RUTH Davidson's broken pledge that the EU would lose control over the UK's fishing waters on Brexit Day should come as no surprise, Nicola Sturgeon has said.

The Scottish Tory leader and Westminster colleague Michael Gove issued a joint statement earlier this month saying that there would be no transition period for the fishing industry.

However, they were proved completely wrong yesterday when it emerged the transition deal struck between the UK and EU laid down that the Common Fisheries Policy would still apply to the UK after March next year.

The First Minister tweeted: “This is shaping up to be a massive sell-out of the Scottish fishing industry by the Tories. The promises that were made to them during #EUref and since are already being broken – as many of us warned they would be.”

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Fergus Ewing, the Scottish Government’s Rural Economy Secretary, called on Davidson to apologise to the Scottish fishing industry.

He said: “The Tories have sold out the Scottish fishing industry once again and Ruth Davidson should be shame-faced for her fastest broken Brexit promise yet.

“Now we know not only will the UK have to abide by CFP rules during the transition period, it will lose the voting rights it has now. The Tories have delivered the worst possible outcome for Scotland’s fishing industry.”

The Scottish Fishermen’s Federation (SFF) responded angrily, although the organisation appeared to hold out hope that after the transition period it would yet achieve its ambition.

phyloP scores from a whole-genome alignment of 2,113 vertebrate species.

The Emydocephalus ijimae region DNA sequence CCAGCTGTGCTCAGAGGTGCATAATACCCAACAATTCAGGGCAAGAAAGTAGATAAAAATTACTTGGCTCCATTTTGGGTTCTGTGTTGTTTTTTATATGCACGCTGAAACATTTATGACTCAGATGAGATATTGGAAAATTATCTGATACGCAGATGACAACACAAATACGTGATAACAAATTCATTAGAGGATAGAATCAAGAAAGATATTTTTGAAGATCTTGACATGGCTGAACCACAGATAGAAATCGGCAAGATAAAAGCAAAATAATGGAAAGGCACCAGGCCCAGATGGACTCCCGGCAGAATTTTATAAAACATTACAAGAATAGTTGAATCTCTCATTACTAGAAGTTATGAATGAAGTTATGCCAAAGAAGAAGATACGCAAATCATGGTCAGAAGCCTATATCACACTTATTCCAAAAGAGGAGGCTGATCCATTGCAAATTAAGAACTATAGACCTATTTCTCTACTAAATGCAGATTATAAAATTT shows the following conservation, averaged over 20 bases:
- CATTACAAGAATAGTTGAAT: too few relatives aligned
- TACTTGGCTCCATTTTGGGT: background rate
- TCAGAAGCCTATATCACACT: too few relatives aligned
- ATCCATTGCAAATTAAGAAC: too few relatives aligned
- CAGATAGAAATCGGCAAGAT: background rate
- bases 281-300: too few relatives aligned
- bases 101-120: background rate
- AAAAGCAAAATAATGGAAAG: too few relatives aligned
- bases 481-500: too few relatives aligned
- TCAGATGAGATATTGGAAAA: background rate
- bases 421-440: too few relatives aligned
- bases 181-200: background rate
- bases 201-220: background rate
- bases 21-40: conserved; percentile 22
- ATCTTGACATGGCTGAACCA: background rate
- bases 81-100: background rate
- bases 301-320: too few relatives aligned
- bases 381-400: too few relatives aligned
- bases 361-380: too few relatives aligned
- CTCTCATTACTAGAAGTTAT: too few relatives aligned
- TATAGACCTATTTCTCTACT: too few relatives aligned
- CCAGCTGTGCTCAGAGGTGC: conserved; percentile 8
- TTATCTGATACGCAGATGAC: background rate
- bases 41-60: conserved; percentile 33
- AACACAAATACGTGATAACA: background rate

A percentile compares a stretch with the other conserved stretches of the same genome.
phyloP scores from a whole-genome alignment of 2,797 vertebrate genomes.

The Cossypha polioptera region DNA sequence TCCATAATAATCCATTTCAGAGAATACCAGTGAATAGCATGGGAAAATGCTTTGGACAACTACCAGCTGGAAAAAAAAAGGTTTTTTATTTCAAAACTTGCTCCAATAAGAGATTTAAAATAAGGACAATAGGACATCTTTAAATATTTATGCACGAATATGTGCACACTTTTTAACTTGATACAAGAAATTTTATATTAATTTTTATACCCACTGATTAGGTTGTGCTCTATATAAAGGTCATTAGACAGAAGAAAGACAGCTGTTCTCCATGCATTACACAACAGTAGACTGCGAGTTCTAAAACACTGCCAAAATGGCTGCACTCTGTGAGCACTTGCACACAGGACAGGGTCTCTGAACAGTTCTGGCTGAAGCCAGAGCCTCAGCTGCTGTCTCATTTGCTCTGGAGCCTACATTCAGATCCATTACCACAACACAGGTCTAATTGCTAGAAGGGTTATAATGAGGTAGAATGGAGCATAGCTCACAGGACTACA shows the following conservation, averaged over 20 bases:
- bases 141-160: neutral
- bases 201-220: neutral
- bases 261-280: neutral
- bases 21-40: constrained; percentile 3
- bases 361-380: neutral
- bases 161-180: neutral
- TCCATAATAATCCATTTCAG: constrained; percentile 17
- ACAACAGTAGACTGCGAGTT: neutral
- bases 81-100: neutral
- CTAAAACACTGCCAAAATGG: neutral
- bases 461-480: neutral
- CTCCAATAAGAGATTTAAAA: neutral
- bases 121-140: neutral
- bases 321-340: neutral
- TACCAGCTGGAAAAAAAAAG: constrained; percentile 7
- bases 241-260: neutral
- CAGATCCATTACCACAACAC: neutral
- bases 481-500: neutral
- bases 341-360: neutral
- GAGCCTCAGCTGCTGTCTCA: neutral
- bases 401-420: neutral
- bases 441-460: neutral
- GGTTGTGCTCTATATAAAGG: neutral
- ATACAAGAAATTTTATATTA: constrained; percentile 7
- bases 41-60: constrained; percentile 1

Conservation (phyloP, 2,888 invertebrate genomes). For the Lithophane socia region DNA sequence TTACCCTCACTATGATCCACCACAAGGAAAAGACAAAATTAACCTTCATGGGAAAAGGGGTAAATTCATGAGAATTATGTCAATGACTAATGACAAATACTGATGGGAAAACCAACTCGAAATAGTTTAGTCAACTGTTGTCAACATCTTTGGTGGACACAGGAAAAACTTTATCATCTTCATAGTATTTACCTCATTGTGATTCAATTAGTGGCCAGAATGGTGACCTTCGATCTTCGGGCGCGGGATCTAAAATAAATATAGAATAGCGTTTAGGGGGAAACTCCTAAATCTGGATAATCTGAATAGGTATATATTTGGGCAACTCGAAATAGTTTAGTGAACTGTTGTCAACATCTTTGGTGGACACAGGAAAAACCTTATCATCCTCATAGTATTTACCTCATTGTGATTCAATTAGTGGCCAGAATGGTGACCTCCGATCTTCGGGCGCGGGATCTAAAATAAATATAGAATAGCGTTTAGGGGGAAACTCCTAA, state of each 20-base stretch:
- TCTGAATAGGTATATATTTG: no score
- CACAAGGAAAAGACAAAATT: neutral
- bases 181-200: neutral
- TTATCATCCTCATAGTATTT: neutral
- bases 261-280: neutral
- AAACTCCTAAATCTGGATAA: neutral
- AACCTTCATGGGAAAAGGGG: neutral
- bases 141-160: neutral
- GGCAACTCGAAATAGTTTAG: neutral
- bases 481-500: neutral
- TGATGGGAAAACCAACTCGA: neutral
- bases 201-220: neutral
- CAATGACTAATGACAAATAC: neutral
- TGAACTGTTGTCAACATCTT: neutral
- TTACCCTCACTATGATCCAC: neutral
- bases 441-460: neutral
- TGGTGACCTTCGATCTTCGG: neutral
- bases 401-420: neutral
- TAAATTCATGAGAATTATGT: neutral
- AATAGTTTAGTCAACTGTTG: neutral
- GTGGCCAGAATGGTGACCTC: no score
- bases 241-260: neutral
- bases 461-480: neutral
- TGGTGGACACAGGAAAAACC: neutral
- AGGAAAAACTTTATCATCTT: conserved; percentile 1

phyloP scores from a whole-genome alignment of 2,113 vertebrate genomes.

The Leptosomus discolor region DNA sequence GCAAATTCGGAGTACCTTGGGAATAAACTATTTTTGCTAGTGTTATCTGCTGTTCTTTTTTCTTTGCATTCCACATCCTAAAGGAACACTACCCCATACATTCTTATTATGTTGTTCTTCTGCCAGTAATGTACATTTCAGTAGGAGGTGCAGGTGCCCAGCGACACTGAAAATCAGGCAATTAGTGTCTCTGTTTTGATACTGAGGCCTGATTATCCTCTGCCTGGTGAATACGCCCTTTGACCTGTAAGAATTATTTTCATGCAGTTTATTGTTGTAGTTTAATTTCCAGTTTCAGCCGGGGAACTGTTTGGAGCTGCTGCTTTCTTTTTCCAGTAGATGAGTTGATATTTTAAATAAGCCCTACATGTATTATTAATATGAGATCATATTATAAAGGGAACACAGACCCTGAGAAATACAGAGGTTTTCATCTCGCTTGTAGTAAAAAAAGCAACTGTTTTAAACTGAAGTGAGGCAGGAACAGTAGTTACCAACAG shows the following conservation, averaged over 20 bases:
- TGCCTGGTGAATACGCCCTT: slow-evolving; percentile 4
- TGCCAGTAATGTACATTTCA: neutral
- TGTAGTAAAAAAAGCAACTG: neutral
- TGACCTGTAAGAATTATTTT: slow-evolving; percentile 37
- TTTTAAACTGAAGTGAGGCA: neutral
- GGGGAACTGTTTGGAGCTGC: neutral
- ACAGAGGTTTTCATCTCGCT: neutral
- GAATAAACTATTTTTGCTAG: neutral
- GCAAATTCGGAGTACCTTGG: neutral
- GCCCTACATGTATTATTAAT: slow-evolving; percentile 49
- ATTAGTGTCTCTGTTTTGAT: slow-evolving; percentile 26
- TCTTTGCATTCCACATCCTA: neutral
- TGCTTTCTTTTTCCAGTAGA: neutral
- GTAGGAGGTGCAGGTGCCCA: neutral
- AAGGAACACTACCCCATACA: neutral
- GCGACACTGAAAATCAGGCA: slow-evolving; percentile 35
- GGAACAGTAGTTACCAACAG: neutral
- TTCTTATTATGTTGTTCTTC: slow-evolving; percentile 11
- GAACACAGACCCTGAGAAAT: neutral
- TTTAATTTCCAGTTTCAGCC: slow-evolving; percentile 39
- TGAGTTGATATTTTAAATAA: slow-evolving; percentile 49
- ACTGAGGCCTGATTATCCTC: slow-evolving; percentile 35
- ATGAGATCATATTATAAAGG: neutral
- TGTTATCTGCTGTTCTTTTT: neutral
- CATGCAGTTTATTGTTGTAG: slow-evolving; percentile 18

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Chief executive Bertie Armstrong said: “This falls far short of an acceptable deal. We will leave the EU and leave the CFP, but hand back sovereignty over our seas a few seconds later. Our fishing communities’ fortunes will still be subject to the whim and largesse of the EU for another two years.”

Armstrong went on to demand a written guarantee from the UK Government that, following the transition period, it will not allow any EU country access to its waters unless negotiated on a year-to-year basis.

Davidson described the deal as “an undoubted disappointment”, blaming the EU for being “not willing to” shift on fishing access.

“During these negotiations, we wanted to gain control over our waters from as early as the end of next year,” she said. “The EU was not willing to move on this. That we now have to wait until 2020 to assume full control is an undoubted disappointment.

“Having spoken to fishing leaders today, I know they are deeply frustrated with this outcome. There is no ignoring the fact that this falls short of what they had hoped for in the short term. I’ve made clear to them that I will continue to do everything in my power to ensure their interests are protected during the implementation period and beyond.”

Davidson went on to say that over the longer term she would not support a deal that did not see “full control over fish stocks and vessel access”.

“Over the long term, today’s agreement makes clear that, from 2020, the UK will be an independent coastal state, deciding who can access our waters and on what terms. I am more determined than ever to ensure that this long-term prize for our fishing industry is seized,” she said.

Scottish Tory MP John Lamont, who represents the fishing community of Eyemouth, has already said he could vote against the final Brexit deal if it fails to give the UK total and immediate control over fish stocks and access to them.

Fellow Scottish Conservative MP Douglas Ross, who represents Moray, said the UK Government had “delivered far less than I hoped or expected” for fishermen. He added: “There is no spinning this as a good outcome, it would be easier to get someone to drink a pint of cold sick than try to sell this as a success.”

The UK and the EU hope the terms of an agreement on the transitional period can be signed off by the Prime Minister Theresa May and other leaders at the EU summit this week.